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Music and the Brain

It probably comes as no surprise that listening to music, whether live or smoothly reproduced from recordings can be a source of intense pleasure for many people. Axiom’s sales of loudspeakers and customer feedback over 25 years certainly attest to that. But what is interesting is the body of research that has emerged in recent years that lends scientific support to our own subjective impressions of music.

Given the scientific research into loudspeaker measurement, design, and listening tests directed by Dr. Floyd Toole over several decades at the National Research Council in Ottawa, in which Axiom participated, it’s especially gratifying to note that fascinating research about the way music affects the brain is emanating from several Canadian universities, including McGill and the University of Montreal. In fact, under their sponsorship, as well the Montreal Neurological Institute, there is now an International Laboratory for BRAin, Music and Sound Research (BRAMS) dedicated to addressing questions such as:

Why is the brain “musical”?
How does the structure of the nervous system allow us to listen to, remember, play and respond to music?

Fascinating Conclusions
So what has the research shown so far? In one study co-authored by Dr. Robert Zatorre of McGill University and the Montreal Neurological Institute, subjects were monitored with brain-scanning technology while they listened to music of their own choosing. Blood flow in the brain increased while a “shivers-down-the-spine” pleasurable reaction was noted in the subjects, and it affected areas of the brain “known to be active in response to other euphoria-inducing stimuli such as food, sex and drugs of abuse” as it’s phrased in the academic language of the scientific report. (This would seem to lend scientific authority to the old mantra of “sex, drugs and rock ‘n’ roll.”)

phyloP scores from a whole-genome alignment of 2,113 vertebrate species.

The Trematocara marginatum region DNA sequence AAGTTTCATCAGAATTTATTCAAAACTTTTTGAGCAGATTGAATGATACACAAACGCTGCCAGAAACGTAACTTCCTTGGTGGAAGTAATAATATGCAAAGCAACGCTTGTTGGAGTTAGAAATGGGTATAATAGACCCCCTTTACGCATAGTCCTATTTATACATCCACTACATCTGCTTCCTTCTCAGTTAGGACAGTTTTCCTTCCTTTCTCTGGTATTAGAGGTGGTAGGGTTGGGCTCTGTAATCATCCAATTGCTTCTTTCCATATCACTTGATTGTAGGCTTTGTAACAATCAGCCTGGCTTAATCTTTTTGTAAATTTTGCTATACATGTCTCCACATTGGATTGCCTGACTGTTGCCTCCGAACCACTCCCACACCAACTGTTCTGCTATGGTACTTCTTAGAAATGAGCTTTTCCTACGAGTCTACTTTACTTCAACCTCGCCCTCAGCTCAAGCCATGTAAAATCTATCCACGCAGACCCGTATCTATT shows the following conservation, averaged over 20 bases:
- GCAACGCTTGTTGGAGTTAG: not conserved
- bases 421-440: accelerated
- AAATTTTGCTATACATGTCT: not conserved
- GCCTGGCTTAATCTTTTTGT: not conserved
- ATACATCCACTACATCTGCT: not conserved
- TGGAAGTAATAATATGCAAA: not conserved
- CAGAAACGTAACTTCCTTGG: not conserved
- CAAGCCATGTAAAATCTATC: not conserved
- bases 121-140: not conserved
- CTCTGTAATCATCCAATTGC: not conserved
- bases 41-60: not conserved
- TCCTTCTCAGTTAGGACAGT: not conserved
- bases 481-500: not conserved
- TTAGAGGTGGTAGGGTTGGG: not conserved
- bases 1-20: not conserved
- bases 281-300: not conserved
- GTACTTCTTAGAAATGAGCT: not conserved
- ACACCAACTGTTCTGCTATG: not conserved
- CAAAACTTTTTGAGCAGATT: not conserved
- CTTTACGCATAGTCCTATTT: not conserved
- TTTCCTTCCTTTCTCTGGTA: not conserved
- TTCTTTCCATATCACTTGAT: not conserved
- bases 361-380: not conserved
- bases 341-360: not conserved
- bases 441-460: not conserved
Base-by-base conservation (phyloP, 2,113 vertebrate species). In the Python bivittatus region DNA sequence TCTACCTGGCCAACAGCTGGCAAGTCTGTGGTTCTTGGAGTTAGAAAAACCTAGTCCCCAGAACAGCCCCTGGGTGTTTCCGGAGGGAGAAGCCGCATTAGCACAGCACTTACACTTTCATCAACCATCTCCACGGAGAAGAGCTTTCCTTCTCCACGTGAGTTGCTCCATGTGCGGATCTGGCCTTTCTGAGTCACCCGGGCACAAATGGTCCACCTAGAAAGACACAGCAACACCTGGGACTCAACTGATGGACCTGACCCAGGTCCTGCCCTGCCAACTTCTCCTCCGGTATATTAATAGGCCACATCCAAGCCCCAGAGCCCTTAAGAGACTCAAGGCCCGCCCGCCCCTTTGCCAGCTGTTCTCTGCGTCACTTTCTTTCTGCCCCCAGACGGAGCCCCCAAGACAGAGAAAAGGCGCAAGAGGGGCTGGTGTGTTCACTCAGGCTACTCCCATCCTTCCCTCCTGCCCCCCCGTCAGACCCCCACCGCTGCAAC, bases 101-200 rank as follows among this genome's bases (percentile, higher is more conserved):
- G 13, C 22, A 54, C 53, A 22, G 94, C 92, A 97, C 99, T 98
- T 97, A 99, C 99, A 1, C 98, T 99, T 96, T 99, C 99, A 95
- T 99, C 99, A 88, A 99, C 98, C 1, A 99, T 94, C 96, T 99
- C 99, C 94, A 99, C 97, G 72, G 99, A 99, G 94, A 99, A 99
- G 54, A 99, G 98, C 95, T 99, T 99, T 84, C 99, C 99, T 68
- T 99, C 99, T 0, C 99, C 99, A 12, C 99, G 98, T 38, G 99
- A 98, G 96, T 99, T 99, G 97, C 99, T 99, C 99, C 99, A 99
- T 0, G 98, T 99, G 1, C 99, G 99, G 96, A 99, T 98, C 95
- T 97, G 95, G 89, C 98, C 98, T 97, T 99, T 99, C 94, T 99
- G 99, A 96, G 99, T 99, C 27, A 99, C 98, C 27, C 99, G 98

Another study determined that in people with perfect pitch discrimination who sing perfectly on key, one part of the brain is used while another part–the cerebellum–records rhythm. That part of the brain was heretofore associated only with movement and balance, so the urge to “get up and dance” (or at least move around in response to music) seems to be very much innate and instinctual, according to Dr. Zatorre.

Melody and the Words
McGill University researchers also found that when a song with music and words is played, the right side of the brain is focused on what is happening in the music while the left side is hearing the words. (On a personal note, I’d always wondered why I have such a perfect memory for melody–I inherited perfect pitch from my parents–yet I’ve always had trouble remembering song lyrics. On the basis of this research it would seem that my right brain is much more dominant than the left side. An old friend and former roommate from college days whose pitch is not so true has a phenomenal recall of song lyrics but has trouble reproducing song melody accurately. So in his case, the left brain is more dominant than the right, I’d guess.)

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Another unpublished study conducted by Dr. Zatorre at McGill using 10 subjects with perfect pitch and ten without indicated that a zone of the left frontal region of the brain lights up when analyzed by brain-imaging equipment in the brains of people who sing absolutely on key. The brains of those with less certain sense of pitch did not light up.